NetMetrix -- the network performance monitor suite
HP NetMetrix is an application that provides for remote monitoring of Ethernet, Token ring, FDDI, and Fast Ethernet network segments. RMON/RMON2 metrics that can be monitored include utilization, various topology-based errors, packet size, and traffic generated and received from specific network devices. NetMetrix monitors the health of network segments and generates threshold-based events to a management console. NetMetrix also has a protocol analyzer tool that can be started via an application icon or triggered by a network event threshold. Using Internet standard Echo MIB, NetMetrix can perform response time monitoring of data packets for different protocols. The Echo MIB has been integrated into the standard HP RMON probes and is available as a server Internetwork response time agent (IRA). The data collected by NetMetrix can be displayed on-screen, integrated into printed reports or accessed via the Web.
Onion Peel NDC -- the enhanced SNMP collection utility
The Onion Peel NDC software augments the base functionality of the NNM platform. NDC is a fully integrated NNM software tool that is comprised of software which facilitates the class-based collection of MIB data. The class-based collection that supports wild cards and SQL-like filters allows for general MIB object classes to be specified for SNMP collection as opposed to manufacturer specific MIBs. The NDC tool has a flexible output formatting function which can also be used to import collected data into high-end modeling tools like SAS, report generation engines, or spreadsheets.
Onion Peel ROVE -- the ROVE SNMP-enhanced, multiuser, and remote access utility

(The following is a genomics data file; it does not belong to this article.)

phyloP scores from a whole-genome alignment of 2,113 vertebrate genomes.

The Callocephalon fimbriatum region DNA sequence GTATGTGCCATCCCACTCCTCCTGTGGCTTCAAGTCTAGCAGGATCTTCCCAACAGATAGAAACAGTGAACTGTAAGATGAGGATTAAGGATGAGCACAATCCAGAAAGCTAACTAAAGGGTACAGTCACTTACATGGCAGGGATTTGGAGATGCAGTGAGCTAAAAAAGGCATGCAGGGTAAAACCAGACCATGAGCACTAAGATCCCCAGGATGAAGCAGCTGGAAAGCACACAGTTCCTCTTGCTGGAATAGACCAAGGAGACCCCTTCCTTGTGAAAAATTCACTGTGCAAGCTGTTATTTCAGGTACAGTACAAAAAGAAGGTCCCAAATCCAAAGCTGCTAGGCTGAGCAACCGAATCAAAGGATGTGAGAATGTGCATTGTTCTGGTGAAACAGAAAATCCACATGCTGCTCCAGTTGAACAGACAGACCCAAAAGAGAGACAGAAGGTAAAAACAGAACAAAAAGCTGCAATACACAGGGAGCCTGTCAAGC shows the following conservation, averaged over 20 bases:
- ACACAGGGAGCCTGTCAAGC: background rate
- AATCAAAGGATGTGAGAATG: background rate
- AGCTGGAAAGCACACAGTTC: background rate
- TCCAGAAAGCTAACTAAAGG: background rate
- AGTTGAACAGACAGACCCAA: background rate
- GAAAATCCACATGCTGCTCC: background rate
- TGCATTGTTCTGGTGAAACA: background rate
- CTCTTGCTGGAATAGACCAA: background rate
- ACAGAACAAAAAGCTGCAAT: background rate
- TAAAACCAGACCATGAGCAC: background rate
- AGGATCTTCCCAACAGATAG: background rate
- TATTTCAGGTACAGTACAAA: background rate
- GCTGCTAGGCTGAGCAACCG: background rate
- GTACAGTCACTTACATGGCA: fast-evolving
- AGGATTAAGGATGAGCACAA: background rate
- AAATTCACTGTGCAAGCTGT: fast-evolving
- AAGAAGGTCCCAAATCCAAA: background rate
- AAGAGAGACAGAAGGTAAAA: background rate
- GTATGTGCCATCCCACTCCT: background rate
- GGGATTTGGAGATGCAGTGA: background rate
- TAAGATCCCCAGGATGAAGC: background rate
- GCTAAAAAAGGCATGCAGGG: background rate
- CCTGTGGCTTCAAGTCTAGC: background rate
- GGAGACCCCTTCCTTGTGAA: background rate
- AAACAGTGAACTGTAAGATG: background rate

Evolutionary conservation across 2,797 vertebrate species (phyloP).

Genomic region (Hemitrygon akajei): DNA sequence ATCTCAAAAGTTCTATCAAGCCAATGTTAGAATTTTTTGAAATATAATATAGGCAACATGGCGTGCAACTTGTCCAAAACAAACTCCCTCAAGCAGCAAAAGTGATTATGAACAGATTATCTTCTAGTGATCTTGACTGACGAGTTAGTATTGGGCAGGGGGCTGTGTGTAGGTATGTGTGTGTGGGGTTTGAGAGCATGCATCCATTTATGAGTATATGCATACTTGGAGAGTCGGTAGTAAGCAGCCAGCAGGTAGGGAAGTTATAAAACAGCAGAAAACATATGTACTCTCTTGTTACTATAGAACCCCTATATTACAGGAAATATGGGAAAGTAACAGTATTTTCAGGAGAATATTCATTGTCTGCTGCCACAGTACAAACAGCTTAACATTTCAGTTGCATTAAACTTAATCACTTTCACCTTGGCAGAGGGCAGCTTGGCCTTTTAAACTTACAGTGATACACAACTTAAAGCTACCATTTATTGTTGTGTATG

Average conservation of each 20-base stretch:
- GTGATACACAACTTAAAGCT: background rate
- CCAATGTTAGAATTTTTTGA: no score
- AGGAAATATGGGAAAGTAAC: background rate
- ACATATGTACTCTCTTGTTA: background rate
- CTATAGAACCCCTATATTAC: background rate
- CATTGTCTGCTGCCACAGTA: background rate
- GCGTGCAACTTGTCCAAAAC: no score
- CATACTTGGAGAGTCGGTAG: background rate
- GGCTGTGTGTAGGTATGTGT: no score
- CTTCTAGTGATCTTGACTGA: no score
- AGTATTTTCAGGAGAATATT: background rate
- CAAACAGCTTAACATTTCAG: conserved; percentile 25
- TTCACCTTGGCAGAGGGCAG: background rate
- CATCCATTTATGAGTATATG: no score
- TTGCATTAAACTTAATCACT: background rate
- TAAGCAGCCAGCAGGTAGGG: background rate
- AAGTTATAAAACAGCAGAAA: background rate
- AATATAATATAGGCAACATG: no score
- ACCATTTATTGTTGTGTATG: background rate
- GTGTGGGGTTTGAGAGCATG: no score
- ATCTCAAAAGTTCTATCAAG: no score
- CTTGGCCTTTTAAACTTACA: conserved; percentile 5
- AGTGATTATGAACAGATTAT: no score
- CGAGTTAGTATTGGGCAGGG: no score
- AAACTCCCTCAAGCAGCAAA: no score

The Onion Peel ROVE (remote OpenView environment) product provides enhanced remote access to the base NNM platform. ROVE is a fully integrated NNM software tool that facilitates remote access into the management station without incurring the process and communication burden of remote X Windows sessions. ROVE Motif and VT-100 clients provide a mechanism that allows support staff to remotely access the management server from remote Motif and terminal clients respectively. The Motif clients are configured to share a common X-terminal session which limits the performance impact on the management server. The VT terminal client provides a color-coded tabular interface to critical OpenView data (object states, traplog, etc.) for LAN and dial-based terminal connections. The VT-100 emulation is especially important to on-call IS personnel that live a distance from the data center. A page in the middle of the night can be assessed and many times resolved remotely.
The HP 9000/871 model D370 Server was installed and configured with a mirrored boot partition to enhance the availability of the enterprise management server. A color PostScript printer was directly connected to HP management server ensure that cron-based reports could be printed. With the server hardware fully operational the NNM platform software and associated patches were loaded. Remember, there are almost always patches out there that will make your life a little easier. As previously specified, the platform software needed to be installed first due to dependencies of the subordinate element applications. We next loaded the correct vendors' MIB versions, the most important being the Cisco router MIB. With the MIBs loaded, seed router addresses were quantified and the autodiscovery process was run. We were now ready to load our applications.